Post by denitawallace on Dec 4, 2006 14:35:51 GMT -5
I am so glad to find a good serious goat board. My finest cashmere goat has scours and went off feed three days ago. The scours started the day after goats got into my supplies stall and soaked barley and half a white bucket of flax seeds went missing. That could account for the scours in this goat and one other. The other goat recovered quickly, but this one (my best doe) has stopped eating, gets shivery, and grinds her teeth. I took her to the vet on Saturday and he administered Ivermec plus (in case of liver fluke) and took blood. The blood test showed slightly elevated BUN, low calcium, potassium, and chloride - all consistent with scours. No diagnosis. I have been giving her electrolytes with molases, Nutridrench, baking soda in water, dolomite with vitamin C. She has little dishes of many different supplements she can chose from. I also have raspberry leaves, fir branch, Orchard grass, and alfalfa to chose from. She will not eat any of it except for a taste of Sweetlix goat mineral. She seems a little bit attracted to the minerals. At lunch today I am going to give her injectable Vitamin C and injectable B vitamin complex. Although she is not eating, she still responds to me and is no "down". That gives me hope. Please let me know if there is anything else anyone can think of to try. This goat is worth all measures to save.
First off, Without knowing how much Flax see she may have gotten, and large amounts can be very toxic. I would increase the vit C. Do you have anything for poisioning. (Bentonite, charcoal, ) I would dose with something to this affect first. Then I would try to get something in her that will help coat the stomach and intestines. Slippery elm ,in my opinion, is the best.
Other than what you are doing and what Brandywine has suggested, I would add that Probios® or something to aid rumen flora might be helpful. It's a good sign if she is continuing to take in liquids. The electrolytes are essential.
I had this happen with a group of does that had just kidded. You can take a regular (not the quick liting just plain) charcoal brick and bust it up in a bag........ mix with enough water to get it thru a dose syringe and give them a large dose of that (i gave each doe 1/2 of a brick) REMOVE WATER FROM PEN/PASTURE....... the animal will overload on water if you don't. 12 hours later give 60 cc's of Pepto Bismol (yup the people kind) return water to the pen. You can also give probios at this time. Do not give them any grain for another 48 hours then you have to introduce it ever so slowly. But put out all the hay they want. You can continue the pepto every 12 hours as needed.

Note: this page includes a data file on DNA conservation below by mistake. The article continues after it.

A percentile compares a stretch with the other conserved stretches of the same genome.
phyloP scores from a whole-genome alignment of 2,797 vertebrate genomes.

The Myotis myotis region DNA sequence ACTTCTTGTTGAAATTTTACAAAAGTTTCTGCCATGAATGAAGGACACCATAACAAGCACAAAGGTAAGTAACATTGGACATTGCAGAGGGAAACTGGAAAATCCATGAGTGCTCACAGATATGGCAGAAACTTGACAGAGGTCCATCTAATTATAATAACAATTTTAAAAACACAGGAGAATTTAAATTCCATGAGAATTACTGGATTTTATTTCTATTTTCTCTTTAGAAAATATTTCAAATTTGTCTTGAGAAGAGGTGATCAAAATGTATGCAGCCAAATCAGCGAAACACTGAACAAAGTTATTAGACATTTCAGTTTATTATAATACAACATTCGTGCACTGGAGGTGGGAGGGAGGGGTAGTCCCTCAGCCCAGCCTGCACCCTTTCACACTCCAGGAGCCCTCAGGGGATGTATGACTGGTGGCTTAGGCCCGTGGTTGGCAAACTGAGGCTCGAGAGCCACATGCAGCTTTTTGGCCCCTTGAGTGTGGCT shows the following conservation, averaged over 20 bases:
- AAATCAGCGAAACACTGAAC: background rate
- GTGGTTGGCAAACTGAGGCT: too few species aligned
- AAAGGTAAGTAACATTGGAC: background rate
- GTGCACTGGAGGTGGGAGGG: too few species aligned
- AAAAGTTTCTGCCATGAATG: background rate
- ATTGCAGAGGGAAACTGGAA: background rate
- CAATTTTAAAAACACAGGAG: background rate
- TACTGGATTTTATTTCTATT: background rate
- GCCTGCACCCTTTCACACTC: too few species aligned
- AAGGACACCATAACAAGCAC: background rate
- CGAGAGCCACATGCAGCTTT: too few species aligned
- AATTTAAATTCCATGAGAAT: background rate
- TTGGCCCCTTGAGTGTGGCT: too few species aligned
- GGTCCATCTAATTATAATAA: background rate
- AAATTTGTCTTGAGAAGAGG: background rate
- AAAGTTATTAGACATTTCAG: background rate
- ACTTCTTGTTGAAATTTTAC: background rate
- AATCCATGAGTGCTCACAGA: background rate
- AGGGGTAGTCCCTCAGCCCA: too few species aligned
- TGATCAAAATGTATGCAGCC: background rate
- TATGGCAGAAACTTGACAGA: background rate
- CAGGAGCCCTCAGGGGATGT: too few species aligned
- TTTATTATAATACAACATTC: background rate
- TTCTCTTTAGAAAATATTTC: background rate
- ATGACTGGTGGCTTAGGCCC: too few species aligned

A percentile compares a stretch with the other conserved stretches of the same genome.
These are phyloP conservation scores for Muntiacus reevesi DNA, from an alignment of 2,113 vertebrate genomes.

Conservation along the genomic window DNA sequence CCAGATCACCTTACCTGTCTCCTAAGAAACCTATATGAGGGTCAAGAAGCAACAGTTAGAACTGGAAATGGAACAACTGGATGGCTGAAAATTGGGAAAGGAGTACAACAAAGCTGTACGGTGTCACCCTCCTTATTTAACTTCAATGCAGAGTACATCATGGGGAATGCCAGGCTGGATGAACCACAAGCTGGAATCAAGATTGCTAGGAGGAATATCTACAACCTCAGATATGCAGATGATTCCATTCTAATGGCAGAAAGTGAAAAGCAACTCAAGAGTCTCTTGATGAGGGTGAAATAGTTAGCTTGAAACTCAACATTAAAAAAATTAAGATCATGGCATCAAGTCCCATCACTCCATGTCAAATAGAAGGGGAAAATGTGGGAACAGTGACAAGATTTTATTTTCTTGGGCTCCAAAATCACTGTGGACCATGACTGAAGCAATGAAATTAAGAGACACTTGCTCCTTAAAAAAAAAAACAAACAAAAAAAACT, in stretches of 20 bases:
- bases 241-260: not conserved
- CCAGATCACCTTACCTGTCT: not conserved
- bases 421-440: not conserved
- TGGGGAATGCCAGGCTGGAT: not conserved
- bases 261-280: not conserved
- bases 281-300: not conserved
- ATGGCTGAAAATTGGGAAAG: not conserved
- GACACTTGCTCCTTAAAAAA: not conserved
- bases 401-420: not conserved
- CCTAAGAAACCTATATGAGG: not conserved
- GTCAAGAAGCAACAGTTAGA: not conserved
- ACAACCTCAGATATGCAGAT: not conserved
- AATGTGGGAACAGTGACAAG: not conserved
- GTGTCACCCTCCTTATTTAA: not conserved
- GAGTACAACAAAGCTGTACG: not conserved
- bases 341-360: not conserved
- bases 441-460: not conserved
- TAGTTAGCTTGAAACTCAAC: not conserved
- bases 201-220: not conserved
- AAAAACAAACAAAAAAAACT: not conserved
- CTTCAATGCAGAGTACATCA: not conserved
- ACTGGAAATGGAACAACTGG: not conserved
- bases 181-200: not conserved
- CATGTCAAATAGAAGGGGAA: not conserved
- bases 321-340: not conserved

Post by denitawallace on Dec 5, 2006 12:33:01 GMT -5
thanks, everyone for the messages. Yesterday I went home at noon to check on Barbara Ann, and she seemed worse, and was starting to wheeze as if she might be getting pneumonia. I took her into the vet hospital at Oregon State University. Besides getting her on fluids, they put juice from a cow's rumen into her rumen. Within 30 minutes she was chewing the cow's cud, and started eating. She is there for three days. I haven't her from them yet today - they told me this would mean good news. I think she will make it. It had been too many days for there to be any flax left in her, in fact she didn't even have enough juice in her rumen for the vets to take a pH measurement.
Hope everything continues to go well with your girl.
To add a little humor to the situation, I used to have an old ewe who would give me her cud when I needed one for a sick animal. Wouldn't it be great if every farm had one just hanging around for emergencies!
Thanks for that quick laugh bob......... i could just picture myself standing out in my now SWAMP (what used to be a beautiful pasture is quickly turning my home into lake front property and my goats and sheep into ducks)... mining cud from my favorite ewe, Bertha....... Now there's a site........ 5 yrs ago I was building custom furniture, now I'm fighting a big wooly mamouth for her chewed up breakfast!!! HAHAHA!!!
Post by sallietyszko on Dec 15, 2011 13:56:06 GMT -5
Hi there, glad you are over that! I've found MacKenzie's book Goat Husbandry to be very helpful. With the problem you had, first you have to prevent the digestive system from turning up it's toes by giving bicarbonate of soda, then you have to stabelize the stomach by giving a Pro-rumen, or indeed cud from an other ruminant. Well done for persevering, goats are brilliant
I know this sounds really gross, but if you cannot get a cud from another animal, you can take fresh fecal pellets and mash them up, mix with water and drench the goat with that. It also helps restore the flora in the rumen. Sounds really gross but I read this in a book once and we have actually used this technique on a doe and saved her.